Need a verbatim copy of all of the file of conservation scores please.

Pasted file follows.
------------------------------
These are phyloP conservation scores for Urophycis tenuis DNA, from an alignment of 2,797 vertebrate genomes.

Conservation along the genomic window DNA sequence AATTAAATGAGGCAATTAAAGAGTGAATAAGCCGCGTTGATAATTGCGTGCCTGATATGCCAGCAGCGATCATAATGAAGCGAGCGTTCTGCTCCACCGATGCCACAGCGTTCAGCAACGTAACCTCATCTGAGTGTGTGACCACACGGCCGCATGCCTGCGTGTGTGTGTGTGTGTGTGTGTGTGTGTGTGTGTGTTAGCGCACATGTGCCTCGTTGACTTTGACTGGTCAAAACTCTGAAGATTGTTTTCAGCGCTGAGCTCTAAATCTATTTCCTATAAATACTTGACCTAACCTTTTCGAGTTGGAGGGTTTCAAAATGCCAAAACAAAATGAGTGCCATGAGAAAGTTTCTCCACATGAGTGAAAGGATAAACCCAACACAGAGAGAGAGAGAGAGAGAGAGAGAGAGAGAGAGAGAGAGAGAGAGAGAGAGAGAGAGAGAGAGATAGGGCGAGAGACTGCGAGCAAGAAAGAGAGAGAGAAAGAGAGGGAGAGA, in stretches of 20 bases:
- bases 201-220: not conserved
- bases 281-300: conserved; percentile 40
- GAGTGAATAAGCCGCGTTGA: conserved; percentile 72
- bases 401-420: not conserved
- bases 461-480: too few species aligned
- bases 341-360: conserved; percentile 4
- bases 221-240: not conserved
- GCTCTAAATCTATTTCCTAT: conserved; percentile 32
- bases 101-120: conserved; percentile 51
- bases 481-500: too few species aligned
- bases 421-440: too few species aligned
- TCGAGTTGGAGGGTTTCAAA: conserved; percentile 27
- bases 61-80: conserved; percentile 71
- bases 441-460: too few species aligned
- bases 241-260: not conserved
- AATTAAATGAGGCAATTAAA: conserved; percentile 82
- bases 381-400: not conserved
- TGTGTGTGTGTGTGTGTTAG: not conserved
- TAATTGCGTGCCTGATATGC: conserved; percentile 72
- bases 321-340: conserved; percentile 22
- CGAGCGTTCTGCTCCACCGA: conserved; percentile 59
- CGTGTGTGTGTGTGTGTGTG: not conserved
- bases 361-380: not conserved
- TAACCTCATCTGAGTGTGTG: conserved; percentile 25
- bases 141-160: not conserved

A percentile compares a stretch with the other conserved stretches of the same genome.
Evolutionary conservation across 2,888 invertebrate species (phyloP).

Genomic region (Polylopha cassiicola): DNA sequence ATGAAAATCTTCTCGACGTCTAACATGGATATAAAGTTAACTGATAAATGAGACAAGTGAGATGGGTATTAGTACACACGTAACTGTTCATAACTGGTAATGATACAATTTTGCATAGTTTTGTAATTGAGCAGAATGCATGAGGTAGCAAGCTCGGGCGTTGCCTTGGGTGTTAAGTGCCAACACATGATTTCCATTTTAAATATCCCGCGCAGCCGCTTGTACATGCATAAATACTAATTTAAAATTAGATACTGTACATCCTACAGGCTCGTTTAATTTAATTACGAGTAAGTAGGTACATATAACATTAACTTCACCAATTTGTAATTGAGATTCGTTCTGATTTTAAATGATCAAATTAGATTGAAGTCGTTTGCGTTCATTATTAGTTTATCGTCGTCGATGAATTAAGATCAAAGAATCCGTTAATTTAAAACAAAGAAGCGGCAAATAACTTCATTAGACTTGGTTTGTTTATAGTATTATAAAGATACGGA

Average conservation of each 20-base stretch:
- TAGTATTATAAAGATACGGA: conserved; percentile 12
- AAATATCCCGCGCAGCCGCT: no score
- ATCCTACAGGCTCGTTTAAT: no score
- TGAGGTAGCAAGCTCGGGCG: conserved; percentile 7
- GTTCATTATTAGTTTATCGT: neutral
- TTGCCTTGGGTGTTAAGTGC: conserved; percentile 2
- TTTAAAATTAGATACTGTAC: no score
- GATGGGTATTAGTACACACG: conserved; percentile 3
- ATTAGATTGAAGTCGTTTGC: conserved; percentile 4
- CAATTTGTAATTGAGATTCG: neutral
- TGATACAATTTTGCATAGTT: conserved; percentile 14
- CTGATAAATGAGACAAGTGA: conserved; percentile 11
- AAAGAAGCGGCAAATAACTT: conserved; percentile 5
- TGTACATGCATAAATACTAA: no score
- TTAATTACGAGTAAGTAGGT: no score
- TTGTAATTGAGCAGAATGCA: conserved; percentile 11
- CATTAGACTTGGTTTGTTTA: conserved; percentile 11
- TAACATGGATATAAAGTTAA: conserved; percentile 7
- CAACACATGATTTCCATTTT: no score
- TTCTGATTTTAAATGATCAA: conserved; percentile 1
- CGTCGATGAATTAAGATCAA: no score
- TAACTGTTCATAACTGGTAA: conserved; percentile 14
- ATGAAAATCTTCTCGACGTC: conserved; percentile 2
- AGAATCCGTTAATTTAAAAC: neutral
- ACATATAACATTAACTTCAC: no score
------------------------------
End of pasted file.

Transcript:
These are phyloP conservation scores for Urophycis tenuis DNA, from an alignment of 2,797 vertebrate genomes.

Conservation along the genomic window DNA sequence AATTAAATGAGGCAATTAAAGAGTGAATAAGCCGCGTTGATAATTGCGTGCCTGATATGCCAGCAGCGATCATAATGAAGCGAGCGTTCTGCTCCACCGATGCCACAGCGTTCAGCAACGTAACCTCATCTGAGTGTGTGACCACACGGCCGCATGCCTGCGTGTGTGTGTGTGTGTGTGTGTGTGTGTGTGTGTGTTAGCGCACATGTGCCTCGTTGACTTTGACTGGTCAAAACTCTGAAGATTGTTTTCAGCGCTGAGCTCTAAATCTATTTCCTATAAATACTTGACCTAACCTTTTCGAGTTGGAGGGTTTCAAAATGCCAAAACAAAATGAGTGCCATGAGAAAGTTTCTCCACATGAGTGAAAGGATAAACCCAACACAGAGAGAGAGAGAGAGAGAGAGAGAGAGAGAGAGAGAGAGAGAGAGAGAGAGAGAGAGAGAGAGATAGGGCGAGAGACTGCGAGCAAGAAAGAGAGAGAGAAAGAGAGGGAGAGA, in stretches of 20 bases:
- bases 201-220: not conserved
- bases 281-300: conserved; percentile 40
- GAGTGAATAAGCCGCGTTGA: conserved; percentile 72
- bases 401-420: not conserved
- bases 461-480: too few species aligned
- bases 341-360: conserved; percentile 4
- bases 221-240: not conserved
- GCTCTAAATCTATTTCCTAT: conserved; percentile 32
- bases 101-120: conserved; percentile 51
- bases 481-500: too few species aligned
- bases 421-440: too few species aligned
- TCGAGTTGGAGGGTTTCAAA: conserved; percentile 27
- bases 61-80: conserved; percentile 71
- bases 441-460: too few species aligned
- bases 241-260: not conserved
- AATTAAATGAGGCAATTAAA: conserved; percentile 82
- bases 381-400: not conserved
- TGTGTGTGTGTGTGTGTTAG: not conserved
- TAATTGCGTGCCTGATATGC: conserved; percentile 72
- bases 321-340: conserved; percentile 22
- CGAGCGTTCTGCTCCACCGA: conserved; percentile 59
- CGTGTGTGTGTGTGTGTGTG: not conserved
- bases 361-380: not conserved
- TAACCTCATCTGAGTGTGTG: conserved; percentile 25
- bases 141-160: not conserved

A percentile compares a stretch with the other conserved stretches of the same genome.
Evolutionary conservation across 2,888 invertebrate species (phyloP).

Genomic region (Polylopha cassiicola): DNA sequence ATGAAAATCTTCTCGACGTCTAACATGGATATAAAGTTAACTGATAAATGAGACAAGTGAGATGGGTATTAGTACACACGTAACTGTTCATAACTGGTAATGATACAATTTTGCATAGTTTTGTAATTGAGCAGAATGCATGAGGTAGCAAGCTCGGGCGTTGCCTTGGGTGTTAAGTGCCAACACATGATTTCCATTTTAAATATCCCGCGCAGCCGCTTGTACATGCATAAATACTAATTTAAAATTAGATACTGTACATCCTACAGGCTCGTTTAATTTAATTACGAGTAAGTAGGTACATATAACATTAACTTCACCAATTTGTAATTGAGATTCGTTCTGATTTTAAATGATCAAATTAGATTGAAGTCGTTTGCGTTCATTATTAGTTTATCGTCGTCGATGAATTAAGATCAAAGAATCCGTTAATTTAAAACAAAGAAGCGGCAAATAACTTCATTAGACTTGGTTTGTTTATAGTATTATAAAGATACGGA

Average conservation of each 20-base stretch:
- TAGTATTATAAAGATACGGA: conserved; percentile 12
- AAATATCCCGCGCAGCCGCT: no score
- ATCCTACAGGCTCGTTTAAT: no score
- TGAGGTAGCAAGCTCGGGCG: conserved; percentile 7
- GTTCATTATTAGTTTATCGT: neutral
- TTGCCTTGGGTGTTAAGTGC: conserved; percentile 2
- TTTAAAATTAGATACTGTAC: no score
- GATGGGTATTAGTACACACG: conserved; percentile 3
- ATTAGATTGAAGTCGTTTGC: conserved; percentile 4
- CAATTTGTAATTGAGATTCG: neutral
- TGATACAATTTTGCATAGTT: conserved; percentile 14
- CTGATAAATGAGACAAGTGA: conserved; percentile 11
- AAAGAAGCGGCAAATAACTT: conserved; percentile 5
- TGTACATGCATAAATACTAA: no score
- TTAATTACGAGTAAGTAGGT: no score
- TTGTAATTGAGCAGAATGCA: conserved; percentile 11
- CATTAGACTTGGTTTGTTTA: conserved; percentile 11
- TAACATGGATATAAAGTTAA: conserved; percentile 7
- CAACACATGATTTCCATTTT: no score
- TTCTGATTTTAAATGATCAA: conserved; percentile 1
- CGTCGATGAATTAAGATCAA: no score
- TAACTGTTCATAACTGGTAA: conserved; percentile 14
- ATGAAAATCTTCTCGACGTC: conserved; percentile 2
- AGAATCCGTTAATTTAAAAC: neutral
- ACATATAACATTAACTTCAC: no score